Mohamad Bazzi writes: To enact lasting change, Lebanon’s protesters must uproot the sectarian system entirely. That requires change across multiple levels of society — to be won through municipal elections, new labor unions and professional associations, an independent judiciary, and a strong central government that can provide the most basic services to its people. Without this deep change, Lebanon faces chaos — and devastating economic and social collapse. – New York Times

Middle East & North Africa

Saudi Arabia, Egypt, Qatar, and the UAE on Tuesday issued statements welcoming the Trump administration’s peace plan. – Jerusalem Post

Turkey’s Defence Ministry said on Tuesday that it would retaliate “in the strongest way, without hesitation” against any attack on its observation posts in Syria’s northwestern Idlib province by President Bashar al-Assad’s forces. – Reuters

Forces aligned with Libya’s Tripoli-based government said on Tuesday they had shot down a drone operated by their rivals, suggesting a strengthening of air defenses as they receive accelerated military support from Turkey. – Reuters

Saudi Arabia’s King Salman reassured the Kingdom’s commitment to the Palestinian issue and Palestinian rights, in a phone call with Palestinian president Mahmoud Abbas, the Saudi state news agency reported early on Wednesday. – Reuters

Korean Peninsula

A top Pentagon official said Tuesday it’s unclear why North Korea did not take provocation action such as a missile test after warning the United States about a “Christmas gift” last year. – The Hill

The U.S. military said it has begun notifying nearly 9,000 South Korean workers that they will be put on leave starting April if Seoul and Washington fail to reach a deal on sharing costs for the upkeep of 28,500 U.S. soldiers in South Korea. – Reuters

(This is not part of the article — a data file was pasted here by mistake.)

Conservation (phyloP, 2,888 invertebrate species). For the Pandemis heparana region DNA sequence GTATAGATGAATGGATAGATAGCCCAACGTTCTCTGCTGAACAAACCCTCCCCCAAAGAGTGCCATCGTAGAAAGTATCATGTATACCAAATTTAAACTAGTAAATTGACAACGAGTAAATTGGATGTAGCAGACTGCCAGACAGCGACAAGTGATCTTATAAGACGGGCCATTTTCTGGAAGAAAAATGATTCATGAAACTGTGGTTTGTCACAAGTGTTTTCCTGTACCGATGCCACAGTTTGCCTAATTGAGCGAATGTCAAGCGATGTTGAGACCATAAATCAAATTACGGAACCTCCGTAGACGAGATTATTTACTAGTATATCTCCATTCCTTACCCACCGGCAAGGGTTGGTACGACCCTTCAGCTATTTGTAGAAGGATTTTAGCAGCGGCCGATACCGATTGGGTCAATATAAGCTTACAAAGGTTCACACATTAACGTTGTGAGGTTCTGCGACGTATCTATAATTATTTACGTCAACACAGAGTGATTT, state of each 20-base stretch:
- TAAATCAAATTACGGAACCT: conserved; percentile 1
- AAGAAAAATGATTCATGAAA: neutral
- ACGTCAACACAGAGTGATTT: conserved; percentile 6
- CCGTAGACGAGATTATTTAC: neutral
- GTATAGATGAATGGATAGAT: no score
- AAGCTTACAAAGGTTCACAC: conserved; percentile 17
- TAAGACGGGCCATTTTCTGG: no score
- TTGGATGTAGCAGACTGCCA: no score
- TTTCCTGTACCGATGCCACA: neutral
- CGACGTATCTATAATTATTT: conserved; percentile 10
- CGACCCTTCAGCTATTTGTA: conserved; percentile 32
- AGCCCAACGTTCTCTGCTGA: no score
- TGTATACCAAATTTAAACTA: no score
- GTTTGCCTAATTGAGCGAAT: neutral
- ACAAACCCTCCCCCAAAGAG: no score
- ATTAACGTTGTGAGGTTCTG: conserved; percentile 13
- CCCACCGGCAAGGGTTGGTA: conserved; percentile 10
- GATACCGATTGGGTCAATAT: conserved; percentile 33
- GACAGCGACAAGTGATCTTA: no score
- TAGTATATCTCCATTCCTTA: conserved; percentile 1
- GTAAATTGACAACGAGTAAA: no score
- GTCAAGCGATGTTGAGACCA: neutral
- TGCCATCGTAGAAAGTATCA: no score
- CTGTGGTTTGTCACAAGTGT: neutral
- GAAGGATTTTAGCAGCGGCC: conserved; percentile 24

The U.S. military has reimposed monthly commissary purchase limits in South Korea, less than a month after a retiree was banned from bases over black marketing allegations. – Military.com


The chairman of Harvard University’s chemistry department was arrested on charges of lying about receiving millions of dollars in Chinese funding, in an escalation of U.S. efforts to counter what officials said is a plot by Beijing to mine U.S. universities to catapult China to the forefront of scientific development. – Wall Street Journal

A top U.S. health official said Tuesday that he offered to send a team from the U.S. Centers for Disease Control and Prevention to China to help with the coronavirus outbreak. Health and Human Services Secretary Alex Azar did not describe the Chinese health minister’s response but said he hopes that Beijing will accept the offer. – Washington Post

The U.S. expanded screenings of passengers to 20 airports and other governments took steps to reduce exposure to travelers from China, as the head of the World Health Organization praised Beijing’s handling of the outbreak of a new and dangerous coronavirus. – Wall Street Journal